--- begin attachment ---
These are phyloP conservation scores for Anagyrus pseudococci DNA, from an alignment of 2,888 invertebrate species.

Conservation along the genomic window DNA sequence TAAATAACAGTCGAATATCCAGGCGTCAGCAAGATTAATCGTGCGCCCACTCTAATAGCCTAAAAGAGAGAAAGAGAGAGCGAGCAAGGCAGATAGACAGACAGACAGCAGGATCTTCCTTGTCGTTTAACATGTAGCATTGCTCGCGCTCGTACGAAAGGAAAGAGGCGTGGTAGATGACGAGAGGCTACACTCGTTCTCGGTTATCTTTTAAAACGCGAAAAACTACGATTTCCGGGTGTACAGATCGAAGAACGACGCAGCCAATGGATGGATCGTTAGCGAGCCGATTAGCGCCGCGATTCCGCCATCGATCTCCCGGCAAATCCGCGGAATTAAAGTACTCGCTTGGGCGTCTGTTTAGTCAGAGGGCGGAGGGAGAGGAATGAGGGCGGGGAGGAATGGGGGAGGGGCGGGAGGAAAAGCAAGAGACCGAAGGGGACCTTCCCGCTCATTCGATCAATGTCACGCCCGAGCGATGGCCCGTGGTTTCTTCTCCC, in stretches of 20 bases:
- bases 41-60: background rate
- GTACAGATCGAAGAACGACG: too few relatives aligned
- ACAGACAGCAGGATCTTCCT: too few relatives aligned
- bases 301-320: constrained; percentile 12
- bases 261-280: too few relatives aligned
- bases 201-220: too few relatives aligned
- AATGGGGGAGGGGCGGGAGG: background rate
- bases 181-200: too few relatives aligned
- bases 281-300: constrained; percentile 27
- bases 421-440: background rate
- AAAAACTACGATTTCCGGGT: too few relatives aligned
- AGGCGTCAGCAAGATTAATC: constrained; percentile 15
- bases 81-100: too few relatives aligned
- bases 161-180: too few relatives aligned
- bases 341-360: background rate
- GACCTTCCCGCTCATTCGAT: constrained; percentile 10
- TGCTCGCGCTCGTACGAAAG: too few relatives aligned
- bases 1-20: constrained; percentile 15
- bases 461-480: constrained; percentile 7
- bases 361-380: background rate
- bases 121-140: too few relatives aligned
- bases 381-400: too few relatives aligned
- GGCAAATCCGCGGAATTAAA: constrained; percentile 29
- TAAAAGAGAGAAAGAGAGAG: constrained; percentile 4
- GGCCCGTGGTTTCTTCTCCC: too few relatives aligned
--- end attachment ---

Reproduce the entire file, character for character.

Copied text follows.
These are phyloP conservation scores for Anagyrus pseudococci DNA, from an alignment of 2,888 invertebrate species.

Conservation along the genomic window DNA sequence TAAATAACAGTCGAATATCCAGGCGTCAGCAAGATTAATCGTGCGCCCACTCTAATAGCCTAAAAGAGAGAAAGAGAGAGCGAGCAAGGCAGATAGACAGACAGACAGCAGGATCTTCCTTGTCGTTTAACATGTAGCATTGCTCGCGCTCGTACGAAAGGAAAGAGGCGTGGTAGATGACGAGAGGCTACACTCGTTCTCGGTTATCTTTTAAAACGCGAAAAACTACGATTTCCGGGTGTACAGATCGAAGAACGACGCAGCCAATGGATGGATCGTTAGCGAGCCGATTAGCGCCGCGATTCCGCCATCGATCTCCCGGCAAATCCGCGGAATTAAAGTACTCGCTTGGGCGTCTGTTTAGTCAGAGGGCGGAGGGAGAGGAATGAGGGCGGGGAGGAATGGGGGAGGGGCGGGAGGAAAAGCAAGAGACCGAAGGGGACCTTCCCGCTCATTCGATCAATGTCACGCCCGAGCGATGGCCCGTGGTTTCTTCTCCC, in stretches of 20 bases:
- bases 41-60: background rate
- GTACAGATCGAAGAACGACG: too few relatives aligned
- ACAGACAGCAGGATCTTCCT: too few relatives aligned
- bases 301-320: constrained; percentile 12
- bases 261-280: too few relatives aligned
- bases 201-220: too few relatives aligned
- AATGGGGGAGGGGCGGGAGG: background rate
- bases 181-200: too few relatives aligned
- bases 281-300: constrained; percentile 27
- bases 421-440: background rate
- AAAAACTACGATTTCCGGGT: too few relatives aligned
- AGGCGTCAGCAAGATTAATC: constrained; percentile 15
- bases 81-100: too few relatives aligned
- bases 161-180: too few relatives aligned
- bases 341-360: background rate
- GACCTTCCCGCTCATTCGAT: constrained; percentile 10
- TGCTCGCGCTCGTACGAAAG: too few relatives aligned
- bases 1-20: constrained; percentile 15
- bases 461-480: constrained; percentile 7
- bases 361-380: background rate
- bases 121-140: too few relatives aligned
- bases 381-400: too few relatives aligned
- GGCAAATCCGCGGAATTAAA: constrained; percentile 29
- TAAAAGAGAGAAAGAGAGAG: constrained; percentile 4
- GGCCCGTGGTTTCTTCTCCC: too few relatives aligned